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InfoQ Homepage News HashiCorp Releases Consul 1.6 with Layer 7 Dynamic Traffic Management and Cross-Network Connectivity

HashiCorp Releases Consul 1.6 with Layer 7 Dynamic Traffic Management and Cross-Network Connectivity

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HashiCorp released version 1.6 of Consul, their service mesh and key-value store. This release builds on the features added in version 1.5 by introducing layer 7 routing and traffic management. It additionally delivers a new feature, mesh gateway, which can be used to route service traffic across regions, platforms, and clouds.

With this beta release, there are additional configuration types to support advanced traffic management patterns for service-to-service requests when using Consul Connect. These configurations allow operators to divide L7 traffic between service instances using Consul. This provides support for patterns such as canary testing, A/B testing, blue/green deploys, and multi-tenancy. There are three specific stages where L7 traffic can be managed: routing, splitting, and resolution.

L7 traffic support stages

The three stages where L7 traffic can be managed using Consul Connect (credit: HashiCorp)

 

Service routing allows for the interception of traffic using L7 criteria, such as path prefixes and HTTP headers. You can then redirect this traffic to a different service or even a subset of a service. Within the service-router configuration entry, only service-splitter or service-resolver entries can be referenced. The example below details how a request to a service named web can route a subset of requests based on HTTP path:

Kind = "service-router"
Name = "web"
Routes = [
  {
    Match {
       HTTP {
         PathPrefix = "/admin"
         PrefixRewrite = "/"
       }
    }
    Destination {
      Service = "admin"
    },
  }
  ...
]

The next stage is the service-splitter configuration. This config allows for splitting of incoming requests across different subsets of a single service or across different services. This facilitates performing canary rollouts, or supporting managing traffic related to a full rewrite of a service. service-splitter configs can only reference other service-splitter configs or service-resolver. If one splitter references another splitter, the end result is effectively flattened into one splitter entry which reflects the multiplicative union of the two configurations:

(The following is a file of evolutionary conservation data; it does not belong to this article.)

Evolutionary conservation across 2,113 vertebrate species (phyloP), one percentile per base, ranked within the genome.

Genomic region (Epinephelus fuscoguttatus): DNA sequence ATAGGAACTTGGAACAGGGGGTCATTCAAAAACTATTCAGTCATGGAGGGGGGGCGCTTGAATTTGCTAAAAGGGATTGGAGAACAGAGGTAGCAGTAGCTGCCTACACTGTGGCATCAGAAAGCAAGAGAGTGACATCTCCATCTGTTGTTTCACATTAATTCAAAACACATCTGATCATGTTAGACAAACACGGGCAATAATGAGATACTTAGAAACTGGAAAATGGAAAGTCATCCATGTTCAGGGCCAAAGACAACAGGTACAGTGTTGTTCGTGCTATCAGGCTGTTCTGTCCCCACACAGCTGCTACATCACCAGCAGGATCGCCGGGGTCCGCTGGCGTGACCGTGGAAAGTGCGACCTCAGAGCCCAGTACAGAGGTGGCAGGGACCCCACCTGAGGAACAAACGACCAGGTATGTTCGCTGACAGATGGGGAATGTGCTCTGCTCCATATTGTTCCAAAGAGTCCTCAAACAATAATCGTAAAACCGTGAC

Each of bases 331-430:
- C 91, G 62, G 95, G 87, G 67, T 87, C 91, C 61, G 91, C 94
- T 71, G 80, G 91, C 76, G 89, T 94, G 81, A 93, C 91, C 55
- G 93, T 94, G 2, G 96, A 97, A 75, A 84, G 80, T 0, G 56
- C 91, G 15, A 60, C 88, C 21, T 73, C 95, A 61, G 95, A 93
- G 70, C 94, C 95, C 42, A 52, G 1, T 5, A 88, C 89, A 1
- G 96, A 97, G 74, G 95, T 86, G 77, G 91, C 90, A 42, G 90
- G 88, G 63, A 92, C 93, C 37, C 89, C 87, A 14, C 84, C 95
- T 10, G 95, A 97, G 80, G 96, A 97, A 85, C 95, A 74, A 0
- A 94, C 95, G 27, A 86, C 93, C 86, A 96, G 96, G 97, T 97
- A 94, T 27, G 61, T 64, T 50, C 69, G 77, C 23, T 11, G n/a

splitter[A]:           A_v1=50%, A_v2=50%
splitter[B]:           A=50%,    B=50%
---------------------
splitter[effective_B]: A_v1=25%, A_v2=25%, B=50%

This example shows how a service-splitter can send a percentage of traffic to a subset of services:

Kind = "service-splitter"
Name = "billing-api"
Splits = [
  { 
    Weight = 10
    ServiceSubset = "v2"
  },
  {
    Weight = 90
    ServiceSubset = "v1"
  },
]

The final stage is the service-resolution configuration, which allows for defining which instance of a service should satisfy discovery requests for the provided name. Possible uses for this include:

  • Controlling where to send traffic if all instances are unhealthy
  • Configure service subsets based on the Service.Meta.version values
  • Send all traffic that does not specify a service subset to a particular subset
  • Send all traffic for a service in all hosting centers to one particular hosting center

If there is no resolver config defined, then it is assumed that all traffic should flow to the healthy instances of the service with the requested name in the current data center. The service-resolution configuration can only reference other service-resolution entries. This example illustrates using the Consul API filter language to query on Consul service data to select a specific version of the service:

Kind = "service-resolver"
Name = "admin"
DefaultSubset = "v1"
Subsets = {
  "v1" = {
    Filter = "Service.Meta.version == 1"
  },
  "v2" = {
    Filter = "Service.Meta.version == 2"
  },
}

Also included within this release is a new mesh gateway feature. Mesh gateways enable routing of Connect traffic between multiple Consul-enabled data centers. These data centers can be in different clouds or even runtime environments. The gateway operates by sniffing the SNI (Server Name Indication) out of the Connect session and then routing based on the server name requested.

Architecture of mesh gateway feature

Illustration detailing architecture of mesh gateway (credit: HashiCorp)

 

Mesh gateways are Envoy proxies that are deployed at the edge of the network within a data center. They enable services in separate networking environments to communicate with each other. For service A to connect with service B in a remote location, the traffic is proxied through the mesh gateways, which route traffic to the destination based on the SNI sent as part of the TLS handshake.

While the mesh gateway leverages the SNI as part of TLS, it has no direct access to the data within the payload. This keeps the data safe even if the mesh is comprised. However, HashiCorp indicates that mesh gateways are not suitable for general purpose ingress from non-mesh traffic.

For more details and additional improvements included in this release, please review the official announcement on the HashiCorp blog. The CHANGELOG provides the full list of changes in the release. Consul is available to download on the HashiCorp site.

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